2. 2. Review Article Desvenlafaxine succinate: Is it a new promise and hope for management of vasomotor symptoms in postmenopausal women? Kavita Krishna a, *, Vandana Nimbargi b , Bijoy Panda c a Professor, Department of Medicine, Bharati Vidyapeeth Deemed University Medical College and Hospital, Pune, Maharashtra, India b Associate Professor, Department of Obstetrics & Gynaecology, Bharati Vidyapeeth Deemed University Medical College and Hospital, Pune, Maharashtra, India c Assistant Professor, PharmD Program, Poona College of Pharmacy, Bharati Vidyapeeth Deemed University, Pune, Maharashtra, India a r t i c l e i n f o Article history: Received 13 August 2012 Accepted 18 February 2013 Available online 21 April 2013 Keywords: Menopause Vasomotor symptoms treatment Hot flushes and night sweats Desvenlafaxine succinate a b s t r a c t Background: Desvenlafaxine succinate (DVS) is one of several serotoninenorepinephrine reuptake inhibitors (SNRIs) and has been approved by the US Food and Drug Administra- tion (FDA) for the treatment of major depressive disorder (MDD) and trials are being per- formed further to extend its approval in management of vasomotor symptoms in postmenopausal women. Objective: To review the published trials that evaluated the role of serotoninenorepinephrine reuptake inhibitors (SNRIs), especially desvenlafaxine succinate, on vasomotor symptoms (VMS). Methods: PubMed (the web-based version of MEDLINE) was searched using term “desven- lafaxine succinate AND vasomotor symptoms”. Trials examining the efficacy and safety of desvenlafaxine succinate in VMS were considered for critical review. Results: Recently, a program of clinical trials with desvenlafaxine (a salt from the major metabolite of venlafaxine) has been developed for VMS. Currently, there are seven ran- domized, double blind clinical trials published, showing a significantly higher efficacy of desvenlafaxine versus placebo on VMS. There were also increased minor side effects with desvenlafaxine, especially nausea, at the beginning of the treatment. Conclusions: A non-hormonal alternativeddesvenlafaxine succinate may be useful and is indicated for VMS in some but not most, cases. There was also an increase in minor side effects, especially nausea, at the beginning of the treatment. Studies comparing des- venlafaxine to other available treatment options relative to efficacy and safety are lacking, with the exception of only one trial where the comparative option was tibolone. The lack of head-to-head trials with the nonhormonal treatments, in particular, leaves practitioners with numerous choices. Larger and longer studies are warranted to prove its long-term efficacy and safety. Copyright ª 2013, Indraprastha Medical Corporation Ltd. All rights reserved. * Corresponding author. E-mail address: kavitakrishna2006@gmail.com (K. Krishna). Available online at www.sciencedirect.com journal homepage: www.elsevier.com/locate/apme a p o l l o m e d i c i n e 1 0 ( 2 0 1 3 ) 1 4 6 e1 5 1 0976-0016/$ e see front matter Copyright ª 2013, Indraprastha Medical Corporation Ltd. All rights reserved. http://dx.doi.org/10.1016/j.apme.2013.02.010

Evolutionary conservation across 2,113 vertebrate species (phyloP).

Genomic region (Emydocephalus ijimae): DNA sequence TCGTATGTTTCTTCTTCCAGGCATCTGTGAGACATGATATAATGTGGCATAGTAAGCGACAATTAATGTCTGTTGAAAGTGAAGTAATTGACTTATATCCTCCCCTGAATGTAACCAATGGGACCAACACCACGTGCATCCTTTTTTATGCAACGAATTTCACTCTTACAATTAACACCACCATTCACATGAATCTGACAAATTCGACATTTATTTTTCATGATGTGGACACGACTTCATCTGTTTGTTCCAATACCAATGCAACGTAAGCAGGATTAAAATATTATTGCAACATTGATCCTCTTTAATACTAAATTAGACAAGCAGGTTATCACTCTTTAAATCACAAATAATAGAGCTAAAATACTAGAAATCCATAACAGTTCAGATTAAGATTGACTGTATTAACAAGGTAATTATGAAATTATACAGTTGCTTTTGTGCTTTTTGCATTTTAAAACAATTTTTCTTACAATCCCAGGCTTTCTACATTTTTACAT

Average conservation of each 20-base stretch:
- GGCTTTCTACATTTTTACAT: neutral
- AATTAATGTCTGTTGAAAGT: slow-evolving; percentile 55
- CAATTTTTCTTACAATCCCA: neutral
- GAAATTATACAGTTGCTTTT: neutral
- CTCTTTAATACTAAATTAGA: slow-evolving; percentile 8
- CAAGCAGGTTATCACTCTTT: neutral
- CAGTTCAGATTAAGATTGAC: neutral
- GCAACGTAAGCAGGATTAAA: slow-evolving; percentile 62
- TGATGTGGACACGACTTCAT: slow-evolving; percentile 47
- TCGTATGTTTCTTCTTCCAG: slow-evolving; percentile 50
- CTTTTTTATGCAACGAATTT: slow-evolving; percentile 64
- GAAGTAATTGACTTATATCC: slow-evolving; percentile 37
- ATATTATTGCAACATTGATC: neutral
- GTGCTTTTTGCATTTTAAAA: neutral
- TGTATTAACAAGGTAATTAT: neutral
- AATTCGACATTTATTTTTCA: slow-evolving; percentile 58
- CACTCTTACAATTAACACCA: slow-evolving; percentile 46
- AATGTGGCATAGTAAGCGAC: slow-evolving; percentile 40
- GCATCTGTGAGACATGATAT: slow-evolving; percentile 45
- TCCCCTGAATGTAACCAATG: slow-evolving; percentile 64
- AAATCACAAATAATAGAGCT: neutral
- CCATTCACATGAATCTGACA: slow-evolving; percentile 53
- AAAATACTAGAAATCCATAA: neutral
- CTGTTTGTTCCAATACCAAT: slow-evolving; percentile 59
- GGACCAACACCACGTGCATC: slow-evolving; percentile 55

3. 3. 1. Introduction Natural menopause, specifically, is confirmed after 12 consecutive months of amenorrhea in the absence of any obvious, pathologic cause.1 These 12 months of amenorrhea and beyond, characterize a woman as postmenopausal. This can further be divided into early postmenopause (1e4 years after the FMP) and late postmenopause (>5 years since the FMP).2,3 Surgical menopause results following surgical removal of the ovaries. In either instance, one result of the declining estrogen concentrations is the occurrence of vasomotor symptoms (VMS) that include hot flushes and night sweats, which occurs in, as many as 68.5% of women as a result of menopause. While the median duration of these symptoms is 4 years, approximately 10% of women continue to experience VMS as many as 12 years after their final menstrual period. As such, VMS have a significant impact on the quality of life and overall physical health of women experiencing VMS, leading to their pursuance of treatment to alleviate these symptoms.4 Management of VMS includes lifestyle modifications, some herbal and vitamin supplements, hormonal therapies including estrogen and tibolone,5e9 and nonhormonal thera- pies including clonidine, gabapentin, and some of the sero- tonin and serotoninenorepinephrine reuptake inhibitors.10,11 The latter agents, including desvenlafaxine, have been the focus of increased research as more is discovered about the roles of serotonin and norepinephrine in the thermoregula- tory control system. Desvenlafaxine succinate (DVS) is one of several serotoninenorepinephrine reuptake inhibitors (SNRIs). Others are venlafaxine hydrochloride, milnacipran, and duloxetine. DVS has been approved by the US Food and Drug Administration (FDA) for the treatment of major depressive disorder (MDD) based on a number of randomized, placebo controlled clinical trials. This critical review of various published data in a standard scientific database will focus on the role of desvenlafaxine as a treatment option for vasomotor symptoms (VMS) management in postmenopausal women. 2. Materials and method 2.1. Search strategy The following database was used to identify studies for this review: PubMed (the web-based version of MEDLINE) using term “desvenlafaxine succinate AND vasomotor symptoms” with certain limits (“O-desmethylvenlafaxine”[Supple- mentary Concept] OR “O-desmethylvenlafaxine”[All Fields] OR “desvenlafaxine succinate”[All Fields]) AND (vasomotor[All Fields] AND (“diagnosis”[Subheading] OR “diagnosis”[All Fields] OR “symptoms”[All Fields] OR “diagnosis”[MeSH Terms] OR “symptoms”[All Fields])) AND (“humans”[MeSH Terms] AND (Randomized Controlled Trial[ptyp] OR Clinical Trial[ptyp] OR Meta-Analysis[ptyp] OR Comparative Study [ptyp] OR Review[ptyp] OR Case Reports[ptyp] OR Clinical Conference[ptyp] OR systematic[sb] OR Editorial[ptyp]) AND English[lang]). This search strategy was developed according to Biondi-Zoccai.12 The language restriction was enforced to English and the search strategy was set to an end on month of July 2012. 2.2. Inclusion criteria Study design criteria for inclusion in this review were: Clinical Trial, Comparative Study, Controlled Clinical Trial, Evaluation Studies, Multicenter Study, Randomized Controlled Trials (RCTs). 2.3. Data extraction and analysis All titles and abstracts were screened independently by the reviewers and irrelevant studies were discarded. The full text of the remaining studies ware assessed to determine if the inclusion criteria were met. The included studies were assessed for trial characteristics and outcome, by the re- viewers, without blinding to author or source. Any discrep- ancies in outcome assessment were resolved in discussion. 3. Results 3.1. Literature search Nearly, 7 randomized controlled trials (RCTs) having followed up data was included. There was no disagreement between the reviewers regarding inclusion of trials. All the trials were double blinded and placebo controlled. Out of which 4 trials were multicentric and amongst that, one trial was a compar- ative trial where standard drug was tibolone. Fig. 1 briefly mentions the search strategy through the database. 3.2. Study characteristics and outcome assessment The characteristics and outcome assessment of the 7 RCTs are shown in Tables 1 and 2 respectively. All the trials were double blinded and healthy postmenopausal women with 50 moderate-to-severe hot flushes per week were enrolled as the main criteria. Nearly, 3295 participants were followed for atleast 12 weeks and the efficacy and safety of the drug was evaluated with primary end point such as average number of reductions in hot flushes and reduction in nighttime awak- enings. Few of the trials utilized standardized scoring tools like Profile of Mood States (POMS), Greene Climacteric Scales (GCS), Discontinuation-Emergent Signs and Symptoms (DESS) Score and Menopausal Symptom Treatment Satisfaction Questionnaire (MS-TSQ) scores. Safety parameters were pre- dicted in terms of incidences of uterine bleeding, laboratory values, vital signs and any adverse events reported during the trial period. 4. Discussion In nonhormonal prescription therapy, neuroactive agents have been studied mostly in women with breast cancer or who are at risk for breast cancer for their effectiveness at relieving VMS. Increased serotonergic activity within the CNS a p o l l o m e d i c i n e 1 0 ( 2 0 1 3 ) 1 4 6 e1 5 1 147